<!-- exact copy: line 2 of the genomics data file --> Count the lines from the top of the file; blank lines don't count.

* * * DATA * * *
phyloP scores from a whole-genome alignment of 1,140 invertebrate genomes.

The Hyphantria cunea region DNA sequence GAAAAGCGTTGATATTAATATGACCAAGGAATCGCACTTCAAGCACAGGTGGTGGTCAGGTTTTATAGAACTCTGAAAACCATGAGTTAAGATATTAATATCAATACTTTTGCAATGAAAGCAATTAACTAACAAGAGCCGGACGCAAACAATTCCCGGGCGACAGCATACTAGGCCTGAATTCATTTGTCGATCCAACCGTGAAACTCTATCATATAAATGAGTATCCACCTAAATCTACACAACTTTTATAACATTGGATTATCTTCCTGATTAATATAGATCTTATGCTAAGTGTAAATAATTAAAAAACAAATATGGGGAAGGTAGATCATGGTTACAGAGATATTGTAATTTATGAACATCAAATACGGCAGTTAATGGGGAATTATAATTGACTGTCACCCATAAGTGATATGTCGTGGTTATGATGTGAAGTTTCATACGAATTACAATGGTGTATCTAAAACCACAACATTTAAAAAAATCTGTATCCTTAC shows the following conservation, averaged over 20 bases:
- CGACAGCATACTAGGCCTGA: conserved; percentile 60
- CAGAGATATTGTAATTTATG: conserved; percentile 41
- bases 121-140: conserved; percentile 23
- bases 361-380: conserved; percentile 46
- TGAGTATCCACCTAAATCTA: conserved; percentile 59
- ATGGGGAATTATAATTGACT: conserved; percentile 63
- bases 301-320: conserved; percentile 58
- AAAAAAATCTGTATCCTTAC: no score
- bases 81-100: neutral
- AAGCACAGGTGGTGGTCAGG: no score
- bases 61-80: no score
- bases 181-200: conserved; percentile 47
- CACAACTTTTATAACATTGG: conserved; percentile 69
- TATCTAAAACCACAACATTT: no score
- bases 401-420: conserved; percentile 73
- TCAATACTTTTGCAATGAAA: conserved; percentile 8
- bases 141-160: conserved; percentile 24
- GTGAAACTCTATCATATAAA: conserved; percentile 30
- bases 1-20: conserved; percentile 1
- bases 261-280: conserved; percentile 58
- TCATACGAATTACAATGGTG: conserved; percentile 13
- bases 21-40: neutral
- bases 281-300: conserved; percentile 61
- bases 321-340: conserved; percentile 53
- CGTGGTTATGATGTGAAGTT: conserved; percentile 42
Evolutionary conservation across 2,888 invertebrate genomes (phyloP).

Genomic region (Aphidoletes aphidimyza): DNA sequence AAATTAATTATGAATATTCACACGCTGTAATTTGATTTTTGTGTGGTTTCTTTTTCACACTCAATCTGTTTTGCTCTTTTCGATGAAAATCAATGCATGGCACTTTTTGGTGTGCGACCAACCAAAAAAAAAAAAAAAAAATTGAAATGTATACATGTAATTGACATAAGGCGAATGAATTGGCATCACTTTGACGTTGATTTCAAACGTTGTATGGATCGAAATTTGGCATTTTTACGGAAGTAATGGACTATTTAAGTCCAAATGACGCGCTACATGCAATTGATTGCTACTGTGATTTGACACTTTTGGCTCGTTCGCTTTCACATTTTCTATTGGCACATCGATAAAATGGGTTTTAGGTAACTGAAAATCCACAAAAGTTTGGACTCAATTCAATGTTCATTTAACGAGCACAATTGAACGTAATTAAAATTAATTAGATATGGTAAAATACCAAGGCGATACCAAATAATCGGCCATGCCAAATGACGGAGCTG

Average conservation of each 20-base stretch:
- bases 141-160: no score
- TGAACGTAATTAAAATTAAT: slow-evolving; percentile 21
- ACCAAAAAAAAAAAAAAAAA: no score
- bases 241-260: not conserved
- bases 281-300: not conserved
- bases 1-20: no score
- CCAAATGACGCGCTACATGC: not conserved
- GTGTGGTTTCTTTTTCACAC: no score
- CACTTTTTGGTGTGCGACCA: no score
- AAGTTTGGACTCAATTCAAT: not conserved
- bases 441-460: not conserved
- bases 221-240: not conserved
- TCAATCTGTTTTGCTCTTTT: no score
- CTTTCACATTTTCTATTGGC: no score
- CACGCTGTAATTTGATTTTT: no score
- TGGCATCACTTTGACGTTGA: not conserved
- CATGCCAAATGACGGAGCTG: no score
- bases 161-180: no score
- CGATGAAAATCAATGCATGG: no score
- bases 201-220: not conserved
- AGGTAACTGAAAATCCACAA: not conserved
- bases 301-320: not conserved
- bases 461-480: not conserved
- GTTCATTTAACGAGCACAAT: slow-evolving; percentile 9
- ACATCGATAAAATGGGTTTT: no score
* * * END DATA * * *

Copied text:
The Hyphantria cunea region DNA sequence GAAAAGCGTTGATATTAATATGACCAAGGAATCGCACTTCAAGCACAGGTGGTGGTCAGGTTTTATAGAACTCTGAAAACCATGAGTTAAGATATTAATATCAATACTTTTGCAATGAAAGCAATTAACTAACAAGAGCCGGACGCAAACAATTCCCGGGCGACAGCATACTAGGCCTGAATTCATTTGTCGATCCAACCGTGAAACTCTATCATATAAATGAGTATCCACCTAAATCTACACAACTTTTATAACATTGGATTATCTTCCTGATTAATATAGATCTTATGCTAAGTGTAAATAATTAAAAAACAAATATGGGGAAGGTAGATCATGGTTACAGAGATATTGTAATTTATGAACATCAAATACGGCAGTTAATGGGGAATTATAATTGACTGTCACCCATAAGTGATATGTCGTGGTTATGATGTGAAGTTTCATACGAATTACAATGGTGTATCTAAAACCACAACATTTAAAAAAATCTGTATCCTTAC shows the following conservation, averaged over 20 bases: